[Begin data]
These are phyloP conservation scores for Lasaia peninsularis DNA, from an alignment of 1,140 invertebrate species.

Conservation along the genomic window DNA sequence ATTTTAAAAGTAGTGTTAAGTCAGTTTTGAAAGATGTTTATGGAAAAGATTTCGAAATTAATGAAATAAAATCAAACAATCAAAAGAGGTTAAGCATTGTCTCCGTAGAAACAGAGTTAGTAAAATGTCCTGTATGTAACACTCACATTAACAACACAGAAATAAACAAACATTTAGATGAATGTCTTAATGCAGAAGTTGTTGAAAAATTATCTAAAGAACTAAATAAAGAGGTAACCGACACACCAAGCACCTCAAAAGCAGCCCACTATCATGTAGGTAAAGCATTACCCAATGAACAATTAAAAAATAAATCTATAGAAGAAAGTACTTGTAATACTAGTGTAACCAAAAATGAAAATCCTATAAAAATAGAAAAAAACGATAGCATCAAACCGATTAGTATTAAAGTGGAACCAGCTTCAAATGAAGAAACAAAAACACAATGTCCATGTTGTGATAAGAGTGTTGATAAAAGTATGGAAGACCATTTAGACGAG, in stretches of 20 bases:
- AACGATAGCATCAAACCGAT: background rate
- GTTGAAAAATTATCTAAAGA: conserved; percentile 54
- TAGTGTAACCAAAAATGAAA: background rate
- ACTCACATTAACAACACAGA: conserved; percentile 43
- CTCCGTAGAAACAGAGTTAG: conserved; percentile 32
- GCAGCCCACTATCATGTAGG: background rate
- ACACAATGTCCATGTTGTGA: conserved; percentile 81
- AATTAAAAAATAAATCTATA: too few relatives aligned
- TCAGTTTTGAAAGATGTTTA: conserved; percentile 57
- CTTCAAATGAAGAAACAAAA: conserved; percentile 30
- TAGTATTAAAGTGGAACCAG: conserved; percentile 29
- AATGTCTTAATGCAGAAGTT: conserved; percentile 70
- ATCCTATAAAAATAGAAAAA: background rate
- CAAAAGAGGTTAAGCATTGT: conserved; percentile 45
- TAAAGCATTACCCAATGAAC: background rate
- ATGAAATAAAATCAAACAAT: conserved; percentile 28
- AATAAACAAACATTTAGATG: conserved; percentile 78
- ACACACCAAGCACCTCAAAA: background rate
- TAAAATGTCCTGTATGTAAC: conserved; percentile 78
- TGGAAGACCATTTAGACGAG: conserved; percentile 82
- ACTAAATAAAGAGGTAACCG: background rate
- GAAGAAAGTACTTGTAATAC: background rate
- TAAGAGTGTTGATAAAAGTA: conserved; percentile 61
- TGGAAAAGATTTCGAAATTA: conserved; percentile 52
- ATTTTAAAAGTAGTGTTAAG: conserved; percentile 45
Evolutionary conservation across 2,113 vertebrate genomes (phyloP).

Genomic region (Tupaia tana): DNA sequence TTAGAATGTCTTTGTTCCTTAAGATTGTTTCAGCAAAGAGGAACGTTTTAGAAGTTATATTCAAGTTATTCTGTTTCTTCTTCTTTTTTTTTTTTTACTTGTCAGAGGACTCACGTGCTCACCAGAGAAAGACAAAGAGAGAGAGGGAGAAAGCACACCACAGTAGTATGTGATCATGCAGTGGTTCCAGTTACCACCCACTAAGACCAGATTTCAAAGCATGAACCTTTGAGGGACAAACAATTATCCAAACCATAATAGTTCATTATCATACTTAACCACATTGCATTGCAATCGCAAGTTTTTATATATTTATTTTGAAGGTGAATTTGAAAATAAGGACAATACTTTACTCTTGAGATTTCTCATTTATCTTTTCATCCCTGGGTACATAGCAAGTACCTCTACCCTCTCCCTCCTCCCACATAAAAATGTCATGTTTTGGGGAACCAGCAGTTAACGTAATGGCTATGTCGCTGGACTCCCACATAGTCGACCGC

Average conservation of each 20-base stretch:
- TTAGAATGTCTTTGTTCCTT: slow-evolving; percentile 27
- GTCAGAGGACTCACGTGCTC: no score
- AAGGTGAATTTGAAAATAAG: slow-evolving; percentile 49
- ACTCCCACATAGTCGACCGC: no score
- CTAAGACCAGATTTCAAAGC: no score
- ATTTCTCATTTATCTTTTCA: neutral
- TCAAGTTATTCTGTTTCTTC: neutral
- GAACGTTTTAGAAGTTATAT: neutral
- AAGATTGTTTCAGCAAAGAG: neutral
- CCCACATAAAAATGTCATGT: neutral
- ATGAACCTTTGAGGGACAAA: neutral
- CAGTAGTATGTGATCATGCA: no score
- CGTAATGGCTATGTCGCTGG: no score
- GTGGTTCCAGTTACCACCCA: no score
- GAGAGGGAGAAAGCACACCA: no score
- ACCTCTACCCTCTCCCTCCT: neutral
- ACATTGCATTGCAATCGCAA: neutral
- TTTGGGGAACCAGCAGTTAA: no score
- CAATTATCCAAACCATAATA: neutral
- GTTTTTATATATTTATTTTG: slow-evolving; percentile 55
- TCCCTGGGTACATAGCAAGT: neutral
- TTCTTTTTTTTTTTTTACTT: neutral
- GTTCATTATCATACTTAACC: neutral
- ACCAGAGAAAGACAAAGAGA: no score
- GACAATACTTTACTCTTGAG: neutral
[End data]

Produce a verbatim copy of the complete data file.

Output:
These are phyloP conservation scores for Lasaia peninsularis DNA, from an alignment of 1,140 invertebrate species.

Conservation along the genomic window DNA sequence ATTTTAAAAGTAGTGTTAAGTCAGTTTTGAAAGATGTTTATGGAAAAGATTTCGAAATTAATGAAATAAAATCAAACAATCAAAAGAGGTTAAGCATTGTCTCCGTAGAAACAGAGTTAGTAAAATGTCCTGTATGTAACACTCACATTAACAACACAGAAATAAACAAACATTTAGATGAATGTCTTAATGCAGAAGTTGTTGAAAAATTATCTAAAGAACTAAATAAAGAGGTAACCGACACACCAAGCACCTCAAAAGCAGCCCACTATCATGTAGGTAAAGCATTACCCAATGAACAATTAAAAAATAAATCTATAGAAGAAAGTACTTGTAATACTAGTGTAACCAAAAATGAAAATCCTATAAAAATAGAAAAAAACGATAGCATCAAACCGATTAGTATTAAAGTGGAACCAGCTTCAAATGAAGAAACAAAAACACAATGTCCATGTTGTGATAAGAGTGTTGATAAAAGTATGGAAGACCATTTAGACGAG, in stretches of 20 bases:
- AACGATAGCATCAAACCGAT: background rate
- GTTGAAAAATTATCTAAAGA: conserved; percentile 54
- TAGTGTAACCAAAAATGAAA: background rate
- ACTCACATTAACAACACAGA: conserved; percentile 43
- CTCCGTAGAAACAGAGTTAG: conserved; percentile 32
- GCAGCCCACTATCATGTAGG: background rate
- ACACAATGTCCATGTTGTGA: conserved; percentile 81
- AATTAAAAAATAAATCTATA: too few relatives aligned
- TCAGTTTTGAAAGATGTTTA: conserved; percentile 57
- CTTCAAATGAAGAAACAAAA: conserved; percentile 30
- TAGTATTAAAGTGGAACCAG: conserved; percentile 29
- AATGTCTTAATGCAGAAGTT: conserved; percentile 70
- ATCCTATAAAAATAGAAAAA: background rate
- CAAAAGAGGTTAAGCATTGT: conserved; percentile 45
- TAAAGCATTACCCAATGAAC: background rate
- ATGAAATAAAATCAAACAAT: conserved; percentile 28
- AATAAACAAACATTTAGATG: conserved; percentile 78
- ACACACCAAGCACCTCAAAA: background rate
- TAAAATGTCCTGTATGTAAC: conserved; percentile 78
- TGGAAGACCATTTAGACGAG: conserved; percentile 82
- ACTAAATAAAGAGGTAACCG: background rate
- GAAGAAAGTACTTGTAATAC: background rate
- TAAGAGTGTTGATAAAAGTA: conserved; percentile 61
- TGGAAAAGATTTCGAAATTA: conserved; percentile 52
- ATTTTAAAAGTAGTGTTAAG: conserved; percentile 45
Evolutionary conservation across 2,113 vertebrate genomes (phyloP).

Genomic region (Tupaia tana): DNA sequence TTAGAATGTCTTTGTTCCTTAAGATTGTTTCAGCAAAGAGGAACGTTTTAGAAGTTATATTCAAGTTATTCTGTTTCTTCTTCTTTTTTTTTTTTTACTTGTCAGAGGACTCACGTGCTCACCAGAGAAAGACAAAGAGAGAGAGGGAGAAAGCACACCACAGTAGTATGTGATCATGCAGTGGTTCCAGTTACCACCCACTAAGACCAGATTTCAAAGCATGAACCTTTGAGGGACAAACAATTATCCAAACCATAATAGTTCATTATCATACTTAACCACATTGCATTGCAATCGCAAGTTTTTATATATTTATTTTGAAGGTGAATTTGAAAATAAGGACAATACTTTACTCTTGAGATTTCTCATTTATCTTTTCATCCCTGGGTACATAGCAAGTACCTCTACCCTCTCCCTCCTCCCACATAAAAATGTCATGTTTTGGGGAACCAGCAGTTAACGTAATGGCTATGTCGCTGGACTCCCACATAGTCGACCGC

Average conservation of each 20-base stretch:
- TTAGAATGTCTTTGTTCCTT: slow-evolving; percentile 27
- GTCAGAGGACTCACGTGCTC: no score
- AAGGTGAATTTGAAAATAAG: slow-evolving; percentile 49
- ACTCCCACATAGTCGACCGC: no score
- CTAAGACCAGATTTCAAAGC: no score
- ATTTCTCATTTATCTTTTCA: neutral
- TCAAGTTATTCTGTTTCTTC: neutral
- GAACGTTTTAGAAGTTATAT: neutral
- AAGATTGTTTCAGCAAAGAG: neutral
- CCCACATAAAAATGTCATGT: neutral
- ATGAACCTTTGAGGGACAAA: neutral
- CAGTAGTATGTGATCATGCA: no score
- CGTAATGGCTATGTCGCTGG: no score
- GTGGTTCCAGTTACCACCCA: no score
- GAGAGGGAGAAAGCACACCA: no score
- ACCTCTACCCTCTCCCTCCT: neutral
- ACATTGCATTGCAATCGCAA: neutral
- TTTGGGGAACCAGCAGTTAA: no score
- CAATTATCCAAACCATAATA: neutral
- GTTTTTATATATTTATTTTG: slow-evolving; percentile 55
- TCCCTGGGTACATAGCAAGT: neutral
- TTCTTTTTTTTTTTTTACTT: neutral
- GTTCATTATCATACTTAACC: neutral
- ACCAGAGAAAGACAAAGAGA: no score
- GACAATACTTTACTCTTGAG: neutral